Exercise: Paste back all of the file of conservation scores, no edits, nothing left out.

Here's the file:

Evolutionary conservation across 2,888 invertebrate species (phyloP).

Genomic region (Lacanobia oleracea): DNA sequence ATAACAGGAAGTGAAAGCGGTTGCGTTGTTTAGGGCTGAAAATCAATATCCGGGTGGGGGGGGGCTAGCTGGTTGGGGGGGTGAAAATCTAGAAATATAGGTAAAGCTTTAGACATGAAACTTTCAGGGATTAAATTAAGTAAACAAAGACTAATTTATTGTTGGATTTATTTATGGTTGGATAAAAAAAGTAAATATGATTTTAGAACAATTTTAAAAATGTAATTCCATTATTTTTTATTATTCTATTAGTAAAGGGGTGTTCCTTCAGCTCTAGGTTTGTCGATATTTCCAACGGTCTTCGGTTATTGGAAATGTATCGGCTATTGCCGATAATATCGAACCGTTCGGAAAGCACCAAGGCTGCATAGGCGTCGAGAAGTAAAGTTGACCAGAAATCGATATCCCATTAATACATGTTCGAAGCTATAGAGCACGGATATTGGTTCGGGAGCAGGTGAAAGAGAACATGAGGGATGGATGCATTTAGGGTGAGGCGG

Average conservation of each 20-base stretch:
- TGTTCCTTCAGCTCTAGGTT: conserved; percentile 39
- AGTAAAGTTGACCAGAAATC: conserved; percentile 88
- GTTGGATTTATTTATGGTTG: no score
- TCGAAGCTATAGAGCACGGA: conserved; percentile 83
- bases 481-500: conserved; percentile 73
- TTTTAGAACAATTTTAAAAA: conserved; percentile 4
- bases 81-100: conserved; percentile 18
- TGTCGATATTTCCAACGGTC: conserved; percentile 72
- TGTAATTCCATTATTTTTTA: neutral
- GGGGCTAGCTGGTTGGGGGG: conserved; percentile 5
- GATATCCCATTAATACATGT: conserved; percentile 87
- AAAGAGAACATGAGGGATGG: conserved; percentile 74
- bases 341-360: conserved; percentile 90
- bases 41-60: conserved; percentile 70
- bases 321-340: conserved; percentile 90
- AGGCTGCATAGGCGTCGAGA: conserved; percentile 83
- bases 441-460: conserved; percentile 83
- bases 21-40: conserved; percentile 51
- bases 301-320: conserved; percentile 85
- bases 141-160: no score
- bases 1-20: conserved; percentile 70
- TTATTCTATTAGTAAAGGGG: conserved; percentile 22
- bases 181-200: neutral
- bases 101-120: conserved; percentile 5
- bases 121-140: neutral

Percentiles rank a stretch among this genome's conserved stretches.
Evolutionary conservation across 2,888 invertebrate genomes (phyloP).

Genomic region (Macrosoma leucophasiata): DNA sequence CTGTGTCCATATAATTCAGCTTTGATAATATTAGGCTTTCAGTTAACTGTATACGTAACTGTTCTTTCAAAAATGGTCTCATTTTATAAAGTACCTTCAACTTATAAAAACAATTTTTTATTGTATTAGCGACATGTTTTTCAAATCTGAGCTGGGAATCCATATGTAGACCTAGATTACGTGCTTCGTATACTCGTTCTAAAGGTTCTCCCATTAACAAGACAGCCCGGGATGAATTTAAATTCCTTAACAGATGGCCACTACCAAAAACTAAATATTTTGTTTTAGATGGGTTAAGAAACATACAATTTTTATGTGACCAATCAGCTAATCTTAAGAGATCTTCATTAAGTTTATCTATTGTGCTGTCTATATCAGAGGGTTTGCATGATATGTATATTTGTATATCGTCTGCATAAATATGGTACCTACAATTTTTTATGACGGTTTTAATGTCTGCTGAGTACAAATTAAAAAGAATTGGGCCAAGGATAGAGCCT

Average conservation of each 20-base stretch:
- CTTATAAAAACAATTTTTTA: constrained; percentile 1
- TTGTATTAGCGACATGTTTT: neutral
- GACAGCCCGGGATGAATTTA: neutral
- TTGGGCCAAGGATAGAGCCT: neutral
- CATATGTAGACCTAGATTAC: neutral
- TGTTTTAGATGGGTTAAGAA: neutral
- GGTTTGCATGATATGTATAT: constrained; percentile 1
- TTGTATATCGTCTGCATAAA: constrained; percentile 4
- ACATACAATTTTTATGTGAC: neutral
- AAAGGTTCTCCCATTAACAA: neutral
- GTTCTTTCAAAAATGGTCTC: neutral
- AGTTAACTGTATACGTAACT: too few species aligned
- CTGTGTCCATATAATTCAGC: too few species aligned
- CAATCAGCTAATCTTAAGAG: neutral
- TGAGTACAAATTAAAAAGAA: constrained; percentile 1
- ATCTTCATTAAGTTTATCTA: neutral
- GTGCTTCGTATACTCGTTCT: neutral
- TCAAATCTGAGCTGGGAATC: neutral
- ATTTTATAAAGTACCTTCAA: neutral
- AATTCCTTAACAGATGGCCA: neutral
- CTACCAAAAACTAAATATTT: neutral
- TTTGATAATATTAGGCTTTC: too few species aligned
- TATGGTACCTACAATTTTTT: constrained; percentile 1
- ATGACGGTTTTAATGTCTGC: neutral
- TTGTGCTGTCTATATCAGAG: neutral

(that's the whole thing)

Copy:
Evolutionary conservation across 2,888 invertebrate species (phyloP).

Genomic region (Lacanobia oleracea): DNA sequence ATAACAGGAAGTGAAAGCGGTTGCGTTGTTTAGGGCTGAAAATCAATATCCGGGTGGGGGGGGGCTAGCTGGTTGGGGGGGTGAAAATCTAGAAATATAGGTAAAGCTTTAGACATGAAACTTTCAGGGATTAAATTAAGTAAACAAAGACTAATTTATTGTTGGATTTATTTATGGTTGGATAAAAAAAGTAAATATGATTTTAGAACAATTTTAAAAATGTAATTCCATTATTTTTTATTATTCTATTAGTAAAGGGGTGTTCCTTCAGCTCTAGGTTTGTCGATATTTCCAACGGTCTTCGGTTATTGGAAATGTATCGGCTATTGCCGATAATATCGAACCGTTCGGAAAGCACCAAGGCTGCATAGGCGTCGAGAAGTAAAGTTGACCAGAAATCGATATCCCATTAATACATGTTCGAAGCTATAGAGCACGGATATTGGTTCGGGAGCAGGTGAAAGAGAACATGAGGGATGGATGCATTTAGGGTGAGGCGG

Average conservation of each 20-base stretch:
- TGTTCCTTCAGCTCTAGGTT: conserved; percentile 39
- AGTAAAGTTGACCAGAAATC: conserved; percentile 88
- GTTGGATTTATTTATGGTTG: no score
- TCGAAGCTATAGAGCACGGA: conserved; percentile 83
- bases 481-500: conserved; percentile 73
- TTTTAGAACAATTTTAAAAA: conserved; percentile 4
- bases 81-100: conserved; percentile 18
- TGTCGATATTTCCAACGGTC: conserved; percentile 72
- TGTAATTCCATTATTTTTTA: neutral
- GGGGCTAGCTGGTTGGGGGG: conserved; percentile 5
- GATATCCCATTAATACATGT: conserved; percentile 87
- AAAGAGAACATGAGGGATGG: conserved; percentile 74
- bases 341-360: conserved; percentile 90
- bases 41-60: conserved; percentile 70
- bases 321-340: conserved; percentile 90
- AGGCTGCATAGGCGTCGAGA: conserved; percentile 83
- bases 441-460: conserved; percentile 83
- bases 21-40: conserved; percentile 51
- bases 301-320: conserved; percentile 85
- bases 141-160: no score
- bases 1-20: conserved; percentile 70
- TTATTCTATTAGTAAAGGGG: conserved; percentile 22
- bases 181-200: neutral
- bases 101-120: conserved; percentile 5
- bases 121-140: neutral

Percentiles rank a stretch among this genome's conserved stretches.
Evolutionary conservation across 2,888 invertebrate genomes (phyloP).

Genomic region (Macrosoma leucophasiata): DNA sequence CTGTGTCCATATAATTCAGCTTTGATAATATTAGGCTTTCAGTTAACTGTATACGTAACTGTTCTTTCAAAAATGGTCTCATTTTATAAAGTACCTTCAACTTATAAAAACAATTTTTTATTGTATTAGCGACATGTTTTTCAAATCTGAGCTGGGAATCCATATGTAGACCTAGATTACGTGCTTCGTATACTCGTTCTAAAGGTTCTCCCATTAACAAGACAGCCCGGGATGAATTTAAATTCCTTAACAGATGGCCACTACCAAAAACTAAATATTTTGTTTTAGATGGGTTAAGAAACATACAATTTTTATGTGACCAATCAGCTAATCTTAAGAGATCTTCATTAAGTTTATCTATTGTGCTGTCTATATCAGAGGGTTTGCATGATATGTATATTTGTATATCGTCTGCATAAATATGGTACCTACAATTTTTTATGACGGTTTTAATGTCTGCTGAGTACAAATTAAAAAGAATTGGGCCAAGGATAGAGCCT

Average conservation of each 20-base stretch:
- CTTATAAAAACAATTTTTTA: constrained; percentile 1
- TTGTATTAGCGACATGTTTT: neutral
- GACAGCCCGGGATGAATTTA: neutral
- TTGGGCCAAGGATAGAGCCT: neutral
- CATATGTAGACCTAGATTAC: neutral
- TGTTTTAGATGGGTTAAGAA: neutral
- GGTTTGCATGATATGTATAT: constrained; percentile 1
- TTGTATATCGTCTGCATAAA: constrained; percentile 4
- ACATACAATTTTTATGTGAC: neutral
- AAAGGTTCTCCCATTAACAA: neutral
- GTTCTTTCAAAAATGGTCTC: neutral
- AGTTAACTGTATACGTAACT: too few species aligned
- CTGTGTCCATATAATTCAGC: too few species aligned
- CAATCAGCTAATCTTAAGAG: neutral
- TGAGTACAAATTAAAAAGAA: constrained; percentile 1
- ATCTTCATTAAGTTTATCTA: neutral
- GTGCTTCGTATACTCGTTCT: neutral
- TCAAATCTGAGCTGGGAATC: neutral
- ATTTTATAAAGTACCTTCAA: neutral
- AATTCCTTAACAGATGGCCA: neutral
- CTACCAAAAACTAAATATTT: neutral
- TTTGATAATATTAGGCTTTC: too few species aligned
- TATGGTACCTACAATTTTTT: constrained; percentile 1
- ATGACGGTTTTAATGTCTGC: neutral
- TTGTGCTGTCTATATCAGAG: neutral